THE GREEN KNIGHT (2021) Reviews and overview


The Green Knight is a 2021 American-Irish dark fantasy film re-telling of the medieval story of Sir Gawain and the Green Knight.

Written and directed by David Lowery (A Ghost Story; Pete’s Dragon), the movie stars Dev Patel, Alicia Vikander, Joel Edgerton and Sarita Choudhury.


Sir Gawain (Dev Patel), King Arthur’s reckless and headstrong nephew, embarks on a daring quest to confront the eponymous Green Knight, a gigantic emerald-skinned stranger and tester of men.

Along the way, Gawain contends with ghosts, giants, thieves, and schemers in what becomes a deeper journey to define his character and prove his worth in the eyes of his family and kingdom by facing the ultimate challenger…



“Rich with atmosphere and metaphor, propelled by a soundtrack of hollow strums and whispering strings, David Lowery’s The Green Knight is a kind of artisanal fantasy epic, whittling Arthurian legend into the rough shape of one of distributor A24’s arty horror mood pieces. Over two-plus hours, the film never stops dazzling the viewer with mythic imagery.” AV Club

The Green Knight is a meaty, heady tale. Every single component of production is executed to perfection. Lowery doesn’t distill the poem’s themes to their basics; the filmmaker somehow breathlessly tackles it all. It’s a triumphant cinematic experience […] It’s as mesmerizing as it is unexpected, transporting you instantly on a beguiling, surreal journey that gets under your skin and refuses to leave.” Bloody Disgusting

“Serving here as his own editor, the director pays close attention to that extra beat or longer-than-usual take, by which we’re pulled into a world and a rhythm not like most movies. The movie’s more ruminative than exuberant. It’s also fully invested in making its own kind of magic, on its own time […] Largely nonverbal and reactive to events, Patel serves the film, valiantly.” Chicago Tribune


“The film is a slow, mournful rumination on our desires to live forever through story, song, and deed — a fitting adaptation from the director of A Ghost Story, another movie deeply interested in facing death head-on. (It’s also certain to be an unconventional Christmas classic for a certain breed of film fan, which I wholly endorse.) However you slice it, it’s an easy candidate for one of the year’s best.” Consequence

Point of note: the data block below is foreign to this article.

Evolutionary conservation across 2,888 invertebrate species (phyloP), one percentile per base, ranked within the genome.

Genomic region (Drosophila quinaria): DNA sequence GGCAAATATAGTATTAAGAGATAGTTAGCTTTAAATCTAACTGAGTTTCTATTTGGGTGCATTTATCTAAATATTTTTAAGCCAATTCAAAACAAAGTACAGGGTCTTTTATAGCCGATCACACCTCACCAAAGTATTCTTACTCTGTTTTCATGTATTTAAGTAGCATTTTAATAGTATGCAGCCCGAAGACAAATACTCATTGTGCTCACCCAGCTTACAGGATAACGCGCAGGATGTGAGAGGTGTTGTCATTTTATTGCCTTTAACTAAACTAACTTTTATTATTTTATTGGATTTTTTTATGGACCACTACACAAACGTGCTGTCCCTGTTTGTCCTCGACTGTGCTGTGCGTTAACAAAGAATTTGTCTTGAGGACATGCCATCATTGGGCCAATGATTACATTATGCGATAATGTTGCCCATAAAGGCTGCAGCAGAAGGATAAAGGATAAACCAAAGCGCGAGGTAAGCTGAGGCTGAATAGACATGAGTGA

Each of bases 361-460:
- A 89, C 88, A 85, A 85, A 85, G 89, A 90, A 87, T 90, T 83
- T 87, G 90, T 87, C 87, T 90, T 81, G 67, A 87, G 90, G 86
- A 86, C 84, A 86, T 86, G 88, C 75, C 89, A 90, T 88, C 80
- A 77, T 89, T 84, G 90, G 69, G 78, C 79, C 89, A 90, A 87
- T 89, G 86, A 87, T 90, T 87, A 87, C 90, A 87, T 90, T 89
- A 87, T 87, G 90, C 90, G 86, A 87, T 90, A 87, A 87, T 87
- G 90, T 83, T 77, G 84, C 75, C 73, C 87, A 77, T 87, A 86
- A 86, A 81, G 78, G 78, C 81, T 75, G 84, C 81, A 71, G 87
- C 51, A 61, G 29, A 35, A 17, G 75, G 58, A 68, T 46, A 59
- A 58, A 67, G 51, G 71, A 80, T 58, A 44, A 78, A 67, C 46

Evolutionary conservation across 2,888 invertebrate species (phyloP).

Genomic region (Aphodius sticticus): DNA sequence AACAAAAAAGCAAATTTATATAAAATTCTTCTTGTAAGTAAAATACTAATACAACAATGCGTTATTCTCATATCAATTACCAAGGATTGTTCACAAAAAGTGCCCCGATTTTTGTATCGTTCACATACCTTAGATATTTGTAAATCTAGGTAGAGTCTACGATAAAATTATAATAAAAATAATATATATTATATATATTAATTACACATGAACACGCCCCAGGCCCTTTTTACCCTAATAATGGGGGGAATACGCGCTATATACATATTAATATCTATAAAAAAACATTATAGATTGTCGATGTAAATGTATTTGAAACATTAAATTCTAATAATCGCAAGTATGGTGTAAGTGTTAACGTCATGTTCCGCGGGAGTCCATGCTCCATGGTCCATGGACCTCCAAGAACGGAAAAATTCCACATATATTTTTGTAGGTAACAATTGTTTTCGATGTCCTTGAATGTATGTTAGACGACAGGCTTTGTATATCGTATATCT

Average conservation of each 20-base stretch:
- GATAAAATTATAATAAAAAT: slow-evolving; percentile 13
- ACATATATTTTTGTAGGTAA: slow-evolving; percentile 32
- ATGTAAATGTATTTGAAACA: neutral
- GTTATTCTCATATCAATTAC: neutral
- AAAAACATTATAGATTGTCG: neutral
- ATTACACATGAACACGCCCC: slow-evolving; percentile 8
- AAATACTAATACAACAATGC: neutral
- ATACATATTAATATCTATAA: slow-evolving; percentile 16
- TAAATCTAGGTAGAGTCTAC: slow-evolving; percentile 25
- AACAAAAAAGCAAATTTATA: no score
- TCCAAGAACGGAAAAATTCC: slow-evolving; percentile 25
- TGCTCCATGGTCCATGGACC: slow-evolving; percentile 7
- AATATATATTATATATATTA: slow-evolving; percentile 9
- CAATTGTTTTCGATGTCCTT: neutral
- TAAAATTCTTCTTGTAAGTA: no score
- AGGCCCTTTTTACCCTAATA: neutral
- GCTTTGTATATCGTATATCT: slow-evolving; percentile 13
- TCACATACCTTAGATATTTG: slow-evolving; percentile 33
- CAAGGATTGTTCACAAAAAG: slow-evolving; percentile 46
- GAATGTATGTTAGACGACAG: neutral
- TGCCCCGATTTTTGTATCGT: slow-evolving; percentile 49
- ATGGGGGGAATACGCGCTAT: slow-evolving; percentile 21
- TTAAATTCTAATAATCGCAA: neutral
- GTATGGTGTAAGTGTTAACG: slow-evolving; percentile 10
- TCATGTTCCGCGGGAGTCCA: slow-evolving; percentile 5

The Green Knight is a bold artistic statement, inspired by the history of Arthurian legend, though it’s not exactly an Arthurian tale. If there’s a bone to pick, it’s that Lowery goes a bit overboard on “being different.” It’s almost as if he’s trying not to make a King Arthur movie. As an experience of mood, tone, style and atmosphere, however, it’s right up there with A24’s Hereditary and The Lighthouse, a nightmare forged in blood, guts, myth, mist and mystery.” Daily Dead

“In The Green Knight, the infinite mysteries of the natural world are reframed in an Arthurian retelling so strange and so seductive that it’s hard to stop the film from taking hold inside your brain and burrowing itself underneath your skin until your veins turn into roots and your blood changes to water. It’s a transportive experience…” /Film

” …some segments do occasionally feel like they drag, and the film is always at its most irresistibly compelling when antagonistic Green Knight is playing head games, literally and metaphorically. The journey leaves a lot to digest and unpack, but at face value, The Green Knight tells an enthrallingly hypnotic cautionary tale about honor, packed with some of the most potent acting and craftsmanship likely to be seen in a film all year.” Flickering Myth

“This is a boldly unconventional film full of beguiling ambiguities, which eschews the hard-charging action and self-consciously modern attitudes that made the King Arthur entries of Antoine Fuqua and Guy Ritchie such generic duds. Instead, it embraces the strange remoteness of myth and Middle Ages lore on its own terms and creates something quietly dazzling and new.” The Hollywood Reporter

The Green Knight is truly astounding. Defying the standards for Arthurian legend adaptations, it heavily favors atmosphere and mood over action and monologues. Substantial performances marry with director David Lowery’s sumptuous style to create a film that is sensational, less about story than the experience.” IGN


The Green Knight is an intimate epic told with the self-conviction that its hero struggles to find at every turn. Stoned out of its mind and shot with a genre-tweaking mastery that should make John Boorman proud, it’s also the rare movie that knows exactly what it is, which is an even rarer movie that’s perfectly comfortable not knowing exactly what it is.” IndieWire